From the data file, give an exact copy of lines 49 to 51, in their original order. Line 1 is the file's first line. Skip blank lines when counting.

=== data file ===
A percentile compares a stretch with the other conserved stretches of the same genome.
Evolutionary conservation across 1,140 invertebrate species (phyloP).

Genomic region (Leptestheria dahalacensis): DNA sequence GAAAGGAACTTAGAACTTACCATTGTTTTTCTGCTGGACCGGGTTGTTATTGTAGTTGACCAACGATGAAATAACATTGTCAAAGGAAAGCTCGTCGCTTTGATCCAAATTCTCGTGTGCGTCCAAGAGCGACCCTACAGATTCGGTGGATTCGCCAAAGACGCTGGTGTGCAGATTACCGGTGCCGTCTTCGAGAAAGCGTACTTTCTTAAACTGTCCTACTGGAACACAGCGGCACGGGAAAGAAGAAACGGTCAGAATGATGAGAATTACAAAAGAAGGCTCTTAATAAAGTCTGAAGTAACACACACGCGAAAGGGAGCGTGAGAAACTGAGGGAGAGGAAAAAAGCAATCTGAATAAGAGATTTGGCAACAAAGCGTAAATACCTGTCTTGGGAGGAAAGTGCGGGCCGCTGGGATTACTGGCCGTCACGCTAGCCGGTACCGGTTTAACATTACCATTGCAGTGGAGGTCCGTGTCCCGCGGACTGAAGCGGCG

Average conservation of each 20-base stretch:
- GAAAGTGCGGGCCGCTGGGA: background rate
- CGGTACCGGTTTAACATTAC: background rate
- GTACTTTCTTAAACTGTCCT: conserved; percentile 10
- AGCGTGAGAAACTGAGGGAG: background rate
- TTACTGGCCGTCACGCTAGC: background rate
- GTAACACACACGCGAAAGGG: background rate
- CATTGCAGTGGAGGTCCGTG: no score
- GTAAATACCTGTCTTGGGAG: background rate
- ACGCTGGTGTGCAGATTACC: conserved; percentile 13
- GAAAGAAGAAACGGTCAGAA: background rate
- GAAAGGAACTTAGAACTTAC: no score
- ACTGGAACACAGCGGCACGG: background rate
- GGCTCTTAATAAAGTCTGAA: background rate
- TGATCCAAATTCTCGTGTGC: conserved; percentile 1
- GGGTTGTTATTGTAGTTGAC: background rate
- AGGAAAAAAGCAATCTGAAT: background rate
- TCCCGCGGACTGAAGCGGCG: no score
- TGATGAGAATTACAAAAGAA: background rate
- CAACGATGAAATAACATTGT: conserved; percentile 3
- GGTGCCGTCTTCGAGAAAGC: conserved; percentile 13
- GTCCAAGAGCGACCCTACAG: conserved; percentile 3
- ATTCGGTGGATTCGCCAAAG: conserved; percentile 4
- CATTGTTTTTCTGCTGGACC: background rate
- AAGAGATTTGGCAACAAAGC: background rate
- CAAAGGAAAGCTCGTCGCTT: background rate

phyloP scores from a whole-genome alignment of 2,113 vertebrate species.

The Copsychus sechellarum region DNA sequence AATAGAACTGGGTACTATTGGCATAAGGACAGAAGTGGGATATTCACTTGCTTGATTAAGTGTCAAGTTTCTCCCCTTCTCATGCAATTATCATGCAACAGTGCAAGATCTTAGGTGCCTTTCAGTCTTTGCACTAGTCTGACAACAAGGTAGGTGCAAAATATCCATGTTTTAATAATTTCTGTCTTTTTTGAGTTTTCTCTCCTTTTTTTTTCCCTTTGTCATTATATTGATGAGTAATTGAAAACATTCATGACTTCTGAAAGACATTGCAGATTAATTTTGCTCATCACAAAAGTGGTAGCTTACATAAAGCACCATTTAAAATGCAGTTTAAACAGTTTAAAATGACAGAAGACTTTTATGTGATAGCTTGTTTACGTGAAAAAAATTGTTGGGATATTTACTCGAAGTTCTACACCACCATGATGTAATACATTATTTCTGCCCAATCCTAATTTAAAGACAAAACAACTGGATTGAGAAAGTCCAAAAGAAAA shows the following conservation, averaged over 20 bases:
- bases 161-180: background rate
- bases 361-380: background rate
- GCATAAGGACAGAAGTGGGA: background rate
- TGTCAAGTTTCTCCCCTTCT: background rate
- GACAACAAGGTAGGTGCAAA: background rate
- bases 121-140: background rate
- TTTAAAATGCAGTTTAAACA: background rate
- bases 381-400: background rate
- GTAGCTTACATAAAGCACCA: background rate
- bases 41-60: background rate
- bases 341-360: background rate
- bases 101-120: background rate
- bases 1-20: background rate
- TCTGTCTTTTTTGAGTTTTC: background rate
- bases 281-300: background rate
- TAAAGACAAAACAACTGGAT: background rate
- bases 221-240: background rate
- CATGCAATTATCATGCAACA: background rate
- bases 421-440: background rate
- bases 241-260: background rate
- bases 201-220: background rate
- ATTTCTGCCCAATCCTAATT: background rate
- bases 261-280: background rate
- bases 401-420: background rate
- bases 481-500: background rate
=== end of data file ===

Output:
- CATGCAATTATCATGCAACA: background rate
- bases 421-440: background rate
- bases 241-260: background rate